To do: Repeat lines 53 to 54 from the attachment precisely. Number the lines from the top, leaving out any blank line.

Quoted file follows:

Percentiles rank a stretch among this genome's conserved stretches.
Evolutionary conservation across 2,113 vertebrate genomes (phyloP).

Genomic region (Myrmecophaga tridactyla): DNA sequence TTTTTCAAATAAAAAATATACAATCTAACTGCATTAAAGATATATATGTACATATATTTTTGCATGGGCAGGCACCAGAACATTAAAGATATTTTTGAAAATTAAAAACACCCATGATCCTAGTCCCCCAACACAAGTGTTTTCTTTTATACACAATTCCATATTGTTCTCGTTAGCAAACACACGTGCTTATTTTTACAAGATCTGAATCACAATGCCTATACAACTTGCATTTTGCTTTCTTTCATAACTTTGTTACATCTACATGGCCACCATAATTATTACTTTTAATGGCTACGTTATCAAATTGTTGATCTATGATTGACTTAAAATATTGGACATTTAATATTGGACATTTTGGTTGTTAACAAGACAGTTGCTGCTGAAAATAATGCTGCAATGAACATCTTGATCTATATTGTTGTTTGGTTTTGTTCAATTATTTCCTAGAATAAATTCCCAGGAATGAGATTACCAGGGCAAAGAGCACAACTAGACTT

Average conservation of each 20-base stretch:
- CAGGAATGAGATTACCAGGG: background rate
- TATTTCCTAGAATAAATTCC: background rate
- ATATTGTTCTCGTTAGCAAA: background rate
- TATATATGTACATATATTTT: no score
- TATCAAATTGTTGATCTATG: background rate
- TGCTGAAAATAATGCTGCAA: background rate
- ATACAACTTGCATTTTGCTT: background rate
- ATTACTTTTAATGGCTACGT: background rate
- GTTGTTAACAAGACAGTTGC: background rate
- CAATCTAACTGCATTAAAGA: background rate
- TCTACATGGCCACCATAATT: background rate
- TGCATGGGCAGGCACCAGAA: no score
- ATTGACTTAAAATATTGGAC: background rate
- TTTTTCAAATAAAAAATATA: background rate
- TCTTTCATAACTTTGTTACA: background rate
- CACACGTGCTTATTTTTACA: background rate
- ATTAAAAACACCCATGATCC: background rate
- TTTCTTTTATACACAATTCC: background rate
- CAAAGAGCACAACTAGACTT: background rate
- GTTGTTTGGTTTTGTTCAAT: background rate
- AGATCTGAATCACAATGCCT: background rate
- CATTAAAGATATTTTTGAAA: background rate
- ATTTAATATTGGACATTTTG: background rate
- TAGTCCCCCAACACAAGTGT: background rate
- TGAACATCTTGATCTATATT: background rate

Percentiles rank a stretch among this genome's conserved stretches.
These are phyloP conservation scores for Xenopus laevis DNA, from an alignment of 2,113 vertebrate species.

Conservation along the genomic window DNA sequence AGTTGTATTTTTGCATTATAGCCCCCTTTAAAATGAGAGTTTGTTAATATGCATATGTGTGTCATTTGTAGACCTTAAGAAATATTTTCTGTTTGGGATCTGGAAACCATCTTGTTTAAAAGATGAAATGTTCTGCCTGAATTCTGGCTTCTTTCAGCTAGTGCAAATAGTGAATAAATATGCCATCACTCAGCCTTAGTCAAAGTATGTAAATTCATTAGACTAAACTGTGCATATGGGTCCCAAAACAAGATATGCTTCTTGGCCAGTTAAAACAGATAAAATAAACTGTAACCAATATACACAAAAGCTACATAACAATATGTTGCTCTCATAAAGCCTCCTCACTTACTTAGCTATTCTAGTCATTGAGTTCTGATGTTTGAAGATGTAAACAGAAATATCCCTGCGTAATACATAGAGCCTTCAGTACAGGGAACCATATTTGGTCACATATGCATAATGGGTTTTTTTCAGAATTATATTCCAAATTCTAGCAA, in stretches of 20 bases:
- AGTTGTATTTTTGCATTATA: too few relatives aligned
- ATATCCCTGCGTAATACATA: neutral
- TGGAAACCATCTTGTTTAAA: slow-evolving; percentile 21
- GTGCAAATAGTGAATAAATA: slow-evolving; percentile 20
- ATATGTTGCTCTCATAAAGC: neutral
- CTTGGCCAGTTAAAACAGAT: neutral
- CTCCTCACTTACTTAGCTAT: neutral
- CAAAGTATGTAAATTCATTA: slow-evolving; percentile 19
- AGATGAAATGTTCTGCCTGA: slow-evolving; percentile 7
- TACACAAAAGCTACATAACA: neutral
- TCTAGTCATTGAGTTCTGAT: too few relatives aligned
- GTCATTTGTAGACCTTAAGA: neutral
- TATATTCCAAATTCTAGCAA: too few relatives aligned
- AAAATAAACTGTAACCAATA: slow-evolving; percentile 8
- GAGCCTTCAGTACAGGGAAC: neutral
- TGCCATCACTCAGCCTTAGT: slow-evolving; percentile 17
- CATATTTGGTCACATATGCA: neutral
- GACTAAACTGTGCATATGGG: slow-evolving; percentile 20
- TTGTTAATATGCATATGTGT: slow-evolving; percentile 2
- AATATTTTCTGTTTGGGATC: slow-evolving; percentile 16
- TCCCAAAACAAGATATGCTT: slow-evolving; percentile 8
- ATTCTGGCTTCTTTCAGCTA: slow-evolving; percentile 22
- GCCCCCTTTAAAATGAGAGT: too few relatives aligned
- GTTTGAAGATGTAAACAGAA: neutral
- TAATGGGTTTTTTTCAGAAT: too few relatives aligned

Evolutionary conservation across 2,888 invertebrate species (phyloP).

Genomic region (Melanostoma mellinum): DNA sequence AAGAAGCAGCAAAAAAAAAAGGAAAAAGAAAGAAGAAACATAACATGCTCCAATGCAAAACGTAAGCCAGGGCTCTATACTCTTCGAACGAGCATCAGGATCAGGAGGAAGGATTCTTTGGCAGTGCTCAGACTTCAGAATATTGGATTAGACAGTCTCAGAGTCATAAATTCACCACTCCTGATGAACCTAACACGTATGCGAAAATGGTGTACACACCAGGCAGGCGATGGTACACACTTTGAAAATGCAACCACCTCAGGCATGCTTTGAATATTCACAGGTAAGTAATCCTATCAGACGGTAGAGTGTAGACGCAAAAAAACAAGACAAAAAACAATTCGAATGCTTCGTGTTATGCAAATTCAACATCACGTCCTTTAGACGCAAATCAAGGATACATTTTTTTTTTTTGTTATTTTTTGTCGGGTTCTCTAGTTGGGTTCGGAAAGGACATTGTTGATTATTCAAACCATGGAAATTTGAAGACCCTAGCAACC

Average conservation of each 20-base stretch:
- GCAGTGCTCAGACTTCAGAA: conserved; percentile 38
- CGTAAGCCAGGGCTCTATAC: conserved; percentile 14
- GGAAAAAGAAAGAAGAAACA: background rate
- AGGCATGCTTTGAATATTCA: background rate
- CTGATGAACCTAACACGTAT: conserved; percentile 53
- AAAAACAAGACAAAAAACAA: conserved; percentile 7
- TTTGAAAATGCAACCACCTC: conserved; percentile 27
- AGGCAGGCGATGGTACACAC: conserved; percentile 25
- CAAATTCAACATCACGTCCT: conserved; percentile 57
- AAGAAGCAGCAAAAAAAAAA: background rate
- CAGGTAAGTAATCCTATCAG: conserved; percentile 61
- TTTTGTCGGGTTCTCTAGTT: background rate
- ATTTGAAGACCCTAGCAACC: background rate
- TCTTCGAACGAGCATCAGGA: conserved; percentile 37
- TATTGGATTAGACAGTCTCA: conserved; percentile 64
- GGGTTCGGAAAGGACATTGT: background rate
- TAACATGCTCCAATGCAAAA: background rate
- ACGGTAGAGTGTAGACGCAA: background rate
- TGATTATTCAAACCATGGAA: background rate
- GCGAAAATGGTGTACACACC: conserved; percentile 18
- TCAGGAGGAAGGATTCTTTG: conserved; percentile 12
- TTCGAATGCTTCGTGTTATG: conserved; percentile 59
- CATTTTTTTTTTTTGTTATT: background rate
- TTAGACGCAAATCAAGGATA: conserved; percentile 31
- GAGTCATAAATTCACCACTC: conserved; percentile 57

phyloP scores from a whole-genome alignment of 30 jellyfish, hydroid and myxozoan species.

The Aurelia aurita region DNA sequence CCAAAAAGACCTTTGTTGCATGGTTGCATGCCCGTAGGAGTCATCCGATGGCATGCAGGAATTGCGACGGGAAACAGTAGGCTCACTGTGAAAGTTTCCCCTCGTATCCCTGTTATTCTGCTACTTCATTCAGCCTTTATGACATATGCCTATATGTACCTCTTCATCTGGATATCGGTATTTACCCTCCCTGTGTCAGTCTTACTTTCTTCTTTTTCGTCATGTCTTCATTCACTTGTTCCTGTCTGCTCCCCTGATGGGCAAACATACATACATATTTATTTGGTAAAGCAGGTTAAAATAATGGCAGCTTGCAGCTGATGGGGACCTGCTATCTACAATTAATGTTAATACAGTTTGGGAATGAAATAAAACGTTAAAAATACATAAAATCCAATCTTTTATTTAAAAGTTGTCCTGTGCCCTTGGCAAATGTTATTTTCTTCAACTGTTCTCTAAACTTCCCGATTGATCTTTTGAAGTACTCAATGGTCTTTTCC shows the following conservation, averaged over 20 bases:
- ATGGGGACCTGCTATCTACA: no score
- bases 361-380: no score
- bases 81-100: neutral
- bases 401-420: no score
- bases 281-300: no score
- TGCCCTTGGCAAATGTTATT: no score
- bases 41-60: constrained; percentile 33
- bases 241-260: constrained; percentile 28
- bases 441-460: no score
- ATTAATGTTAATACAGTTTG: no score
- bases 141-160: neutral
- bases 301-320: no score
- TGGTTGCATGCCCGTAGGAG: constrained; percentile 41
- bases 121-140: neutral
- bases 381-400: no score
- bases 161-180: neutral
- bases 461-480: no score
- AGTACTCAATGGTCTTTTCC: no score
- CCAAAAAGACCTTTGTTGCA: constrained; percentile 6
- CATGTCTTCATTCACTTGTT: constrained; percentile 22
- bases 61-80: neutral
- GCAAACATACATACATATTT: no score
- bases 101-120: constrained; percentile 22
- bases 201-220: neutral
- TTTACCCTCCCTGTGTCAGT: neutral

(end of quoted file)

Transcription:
- TCCCAAAACAAGATATGCTT: slow-evolving; percentile 8
- ATTCTGGCTTCTTTCAGCTA: slow-evolving; percentile 22